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An increasingly viable solution for climate change is Controlled Environment Agriculture (CEA), implemented across the U.S., in states likes Iowa.
The water, energy, and food security nexus is a real and present problem.
Here are some highlights from the website of The Agrarian Group:
As a species, we face the most complex and deadly problems we have ever encountered. Erratic weather events caused by climate change destroy crop yields each year. Pesticides have ruined our soil and water scarcity has become a national security issue. 70% of food cost is linked to fossil fuels, and prices are only expected to rise. The average food item travels 1500 miles to reach it's destination. However, despite everything we do, 40% of all food in the United States is thrown away post-harvest.
The Agrarian Group was started as an answer to a question - How will we feed the projected 9.1 Billion people that will reside on earth in 2050? To achieve this, we need to increase our already stressed agricultural production by 70%. How do we grow better?
Agtech solutions can help solve the challenges we face.
Here is an example of Agtech Solutions in Iowa:
People who subscribe to the Ames, Iowa, company Nebullam get a bag of fresh produce delivered directly to their doorstep. Leafy greens or cherry tomatoes that were harvested at most three hours ago.
The food isn’t just local. It’s grown indoors.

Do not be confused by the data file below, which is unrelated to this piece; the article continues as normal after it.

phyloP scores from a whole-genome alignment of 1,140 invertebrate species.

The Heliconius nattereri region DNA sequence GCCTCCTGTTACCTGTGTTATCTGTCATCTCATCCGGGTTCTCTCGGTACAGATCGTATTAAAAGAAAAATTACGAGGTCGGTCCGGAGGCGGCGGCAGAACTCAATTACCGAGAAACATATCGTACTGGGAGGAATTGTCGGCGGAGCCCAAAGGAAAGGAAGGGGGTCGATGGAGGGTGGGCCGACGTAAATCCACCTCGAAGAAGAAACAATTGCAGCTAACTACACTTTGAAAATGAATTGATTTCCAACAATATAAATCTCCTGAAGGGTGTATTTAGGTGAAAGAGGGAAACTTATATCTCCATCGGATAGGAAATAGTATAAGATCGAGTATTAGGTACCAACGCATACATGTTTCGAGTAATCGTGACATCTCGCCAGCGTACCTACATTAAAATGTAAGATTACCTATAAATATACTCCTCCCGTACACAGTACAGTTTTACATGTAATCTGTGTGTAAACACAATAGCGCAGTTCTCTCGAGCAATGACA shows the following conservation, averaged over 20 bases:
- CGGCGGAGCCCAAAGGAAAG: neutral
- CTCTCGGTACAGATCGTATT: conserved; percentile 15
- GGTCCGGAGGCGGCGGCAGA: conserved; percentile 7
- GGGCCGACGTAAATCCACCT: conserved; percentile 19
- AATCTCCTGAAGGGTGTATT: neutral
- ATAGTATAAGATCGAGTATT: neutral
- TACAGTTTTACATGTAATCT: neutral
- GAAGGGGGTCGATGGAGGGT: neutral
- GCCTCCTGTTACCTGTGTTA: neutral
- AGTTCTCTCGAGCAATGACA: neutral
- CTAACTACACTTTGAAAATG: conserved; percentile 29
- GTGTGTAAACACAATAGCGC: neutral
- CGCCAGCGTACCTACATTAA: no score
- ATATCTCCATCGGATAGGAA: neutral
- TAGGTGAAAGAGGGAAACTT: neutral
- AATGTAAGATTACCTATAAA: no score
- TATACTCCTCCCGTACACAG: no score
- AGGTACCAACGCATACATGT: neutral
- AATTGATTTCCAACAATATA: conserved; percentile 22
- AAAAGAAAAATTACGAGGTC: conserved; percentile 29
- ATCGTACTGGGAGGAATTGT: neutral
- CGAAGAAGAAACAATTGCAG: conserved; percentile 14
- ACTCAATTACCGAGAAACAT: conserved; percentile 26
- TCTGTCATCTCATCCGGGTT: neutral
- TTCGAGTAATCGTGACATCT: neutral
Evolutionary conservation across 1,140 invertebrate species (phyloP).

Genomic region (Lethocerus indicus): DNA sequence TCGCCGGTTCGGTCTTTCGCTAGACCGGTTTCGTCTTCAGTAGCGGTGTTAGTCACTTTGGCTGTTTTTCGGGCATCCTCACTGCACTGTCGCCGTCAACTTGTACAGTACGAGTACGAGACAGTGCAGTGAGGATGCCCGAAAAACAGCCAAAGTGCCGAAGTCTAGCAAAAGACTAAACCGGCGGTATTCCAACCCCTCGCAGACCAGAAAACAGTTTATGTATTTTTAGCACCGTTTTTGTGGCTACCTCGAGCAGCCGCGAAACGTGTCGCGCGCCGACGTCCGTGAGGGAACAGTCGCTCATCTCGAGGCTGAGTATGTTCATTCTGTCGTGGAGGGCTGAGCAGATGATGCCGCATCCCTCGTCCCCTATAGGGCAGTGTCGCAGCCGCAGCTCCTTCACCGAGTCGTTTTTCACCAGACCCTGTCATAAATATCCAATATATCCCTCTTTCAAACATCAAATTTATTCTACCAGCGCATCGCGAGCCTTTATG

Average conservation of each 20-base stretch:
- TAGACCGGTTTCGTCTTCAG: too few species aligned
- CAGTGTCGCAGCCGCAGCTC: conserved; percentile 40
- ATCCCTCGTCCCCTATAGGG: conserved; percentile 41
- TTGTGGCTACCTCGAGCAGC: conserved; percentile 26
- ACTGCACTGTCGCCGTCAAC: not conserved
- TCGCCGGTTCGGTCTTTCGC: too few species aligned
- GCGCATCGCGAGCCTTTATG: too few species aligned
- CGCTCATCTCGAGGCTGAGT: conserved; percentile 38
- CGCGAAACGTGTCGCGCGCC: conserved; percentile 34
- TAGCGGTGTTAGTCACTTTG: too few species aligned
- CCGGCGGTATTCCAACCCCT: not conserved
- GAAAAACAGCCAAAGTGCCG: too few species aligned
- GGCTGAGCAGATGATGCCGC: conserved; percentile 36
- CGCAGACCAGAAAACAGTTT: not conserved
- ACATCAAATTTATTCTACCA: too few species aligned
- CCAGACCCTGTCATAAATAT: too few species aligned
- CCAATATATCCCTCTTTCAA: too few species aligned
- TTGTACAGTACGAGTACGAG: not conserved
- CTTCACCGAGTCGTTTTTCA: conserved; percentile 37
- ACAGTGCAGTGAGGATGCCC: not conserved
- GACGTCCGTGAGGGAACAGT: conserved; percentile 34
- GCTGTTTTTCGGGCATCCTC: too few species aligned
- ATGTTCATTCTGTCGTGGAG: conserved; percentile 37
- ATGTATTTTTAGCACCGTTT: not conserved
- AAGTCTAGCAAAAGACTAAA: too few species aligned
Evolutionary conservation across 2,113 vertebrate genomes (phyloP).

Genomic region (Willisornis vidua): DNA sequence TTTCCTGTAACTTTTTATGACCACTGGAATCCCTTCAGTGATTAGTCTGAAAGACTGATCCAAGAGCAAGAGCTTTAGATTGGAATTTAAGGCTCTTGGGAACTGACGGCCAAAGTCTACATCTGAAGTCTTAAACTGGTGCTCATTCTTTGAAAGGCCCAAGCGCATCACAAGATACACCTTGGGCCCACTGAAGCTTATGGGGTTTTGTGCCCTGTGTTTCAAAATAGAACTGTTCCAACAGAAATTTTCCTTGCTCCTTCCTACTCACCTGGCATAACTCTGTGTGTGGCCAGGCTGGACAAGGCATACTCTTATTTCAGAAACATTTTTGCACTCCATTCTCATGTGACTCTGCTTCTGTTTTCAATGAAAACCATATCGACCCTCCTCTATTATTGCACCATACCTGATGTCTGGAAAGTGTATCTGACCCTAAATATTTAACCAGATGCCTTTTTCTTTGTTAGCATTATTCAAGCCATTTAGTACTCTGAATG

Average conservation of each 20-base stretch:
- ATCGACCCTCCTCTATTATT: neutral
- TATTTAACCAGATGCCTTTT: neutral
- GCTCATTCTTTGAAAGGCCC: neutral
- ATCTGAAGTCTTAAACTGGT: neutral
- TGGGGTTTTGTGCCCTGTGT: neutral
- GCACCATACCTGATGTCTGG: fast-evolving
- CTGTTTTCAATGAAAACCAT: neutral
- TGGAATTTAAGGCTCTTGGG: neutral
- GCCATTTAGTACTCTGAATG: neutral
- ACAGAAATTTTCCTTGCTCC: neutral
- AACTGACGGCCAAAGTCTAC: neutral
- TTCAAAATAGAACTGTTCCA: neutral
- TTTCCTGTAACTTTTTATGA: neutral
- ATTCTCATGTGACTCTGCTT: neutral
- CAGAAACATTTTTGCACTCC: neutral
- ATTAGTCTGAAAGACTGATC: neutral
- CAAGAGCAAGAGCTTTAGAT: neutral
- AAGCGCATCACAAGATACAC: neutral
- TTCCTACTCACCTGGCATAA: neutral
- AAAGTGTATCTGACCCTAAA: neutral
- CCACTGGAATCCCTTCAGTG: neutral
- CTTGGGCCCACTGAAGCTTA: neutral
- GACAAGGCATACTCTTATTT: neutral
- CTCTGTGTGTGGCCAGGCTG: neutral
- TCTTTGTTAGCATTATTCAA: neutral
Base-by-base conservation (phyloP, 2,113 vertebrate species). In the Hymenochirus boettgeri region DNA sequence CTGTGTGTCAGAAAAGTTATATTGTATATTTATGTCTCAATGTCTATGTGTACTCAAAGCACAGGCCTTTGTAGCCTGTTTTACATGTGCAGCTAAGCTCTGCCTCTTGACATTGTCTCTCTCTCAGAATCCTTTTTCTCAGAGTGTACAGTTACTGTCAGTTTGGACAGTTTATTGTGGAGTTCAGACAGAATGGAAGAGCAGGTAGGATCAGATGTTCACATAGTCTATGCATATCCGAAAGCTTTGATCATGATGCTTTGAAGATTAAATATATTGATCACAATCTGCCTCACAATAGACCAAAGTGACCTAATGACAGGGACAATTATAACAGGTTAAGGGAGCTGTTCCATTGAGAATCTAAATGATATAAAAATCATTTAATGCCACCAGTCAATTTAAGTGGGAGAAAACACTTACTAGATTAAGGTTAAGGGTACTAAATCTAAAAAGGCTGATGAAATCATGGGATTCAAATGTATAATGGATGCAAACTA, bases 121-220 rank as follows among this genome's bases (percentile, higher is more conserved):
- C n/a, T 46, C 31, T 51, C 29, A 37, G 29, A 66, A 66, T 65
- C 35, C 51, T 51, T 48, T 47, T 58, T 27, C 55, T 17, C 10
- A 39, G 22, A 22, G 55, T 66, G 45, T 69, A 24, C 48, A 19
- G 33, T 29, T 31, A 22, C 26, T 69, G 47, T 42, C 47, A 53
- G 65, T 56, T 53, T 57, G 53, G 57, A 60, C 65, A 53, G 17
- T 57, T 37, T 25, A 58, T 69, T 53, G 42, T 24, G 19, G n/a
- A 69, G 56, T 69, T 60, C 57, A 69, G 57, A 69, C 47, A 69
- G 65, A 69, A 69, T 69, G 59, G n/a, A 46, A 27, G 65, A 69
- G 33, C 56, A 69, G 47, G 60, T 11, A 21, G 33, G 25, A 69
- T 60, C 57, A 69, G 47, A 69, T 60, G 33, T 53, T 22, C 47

Rows of plants are stacked on top of each other in an industrialized room in the Iowa State University Research Park, in what’s called a vertical farm. Nebullam controls the lighting, water and temperature to create ideal conditions to grow fresh produce year-round.
The plants get all the nutrients they need to thrive. No more, no less.
And there are no pesticides used because there are no bugs. The CEO jokes that the only bugs Nebullam has to deal with are software-related.
The plants soak up artificial sunlight through ever-more-advanced LEDs.
Yet those LEDs also put the eco-friendliness of vertical farming in a jam. The light requires electricity that — despite growth in renewable energy sources like wind power — comes largely from fossil fuels that belch greenhouse gases into the atmosphere.
Co-founder and CEO Clayton Mooney said he sees a lot of benefits to vertical farming.
“There are fewer steps to actually get fresh, healthier food to someone,” Mooney said. “We can grow closer to the consumer. Because we can control the environment, there’s a lot less waste from our side.”
Mooney said Nebullam is mostly focused on leafy greens because other crops, like corn, would be more expensive to grow in this environment.
Nebullam has been around since 2017. Mooney said the company started out wanting to be a technology provider to new and expanding indoor farms. It also sold lettuce to local restaurants and grocers.
But when the coronavirus pandemic began in 2020, its mission evolved, and the company started selling and delivering lettuce directly to consumers on a subscription basis. Nebullam delivers to consumers in central and eastern Iowa: Ames, Ankeny, Des Moines, Cedar Rapids, Coralville and Iowa City.
Roughly 40,000 plants grow in a 1,000-square-foot space at the vertical farm. Nebullam keeps the room temperature between 65 and 68 degrees year-round. Mooney said any water the plants don’t use is recycled back into the system.
“For every month we grow plants in our growing equipment, we save one year’s worth of water when compared to traditional methods,” Mooney said.
Nebullam uses significantly less land than traditional agriculture. But vertical farms mimic sunlight with artificial lights, and that takes energy.
Nebullam’s plants bathe under strips of LED lighting that shine 12 hours a day.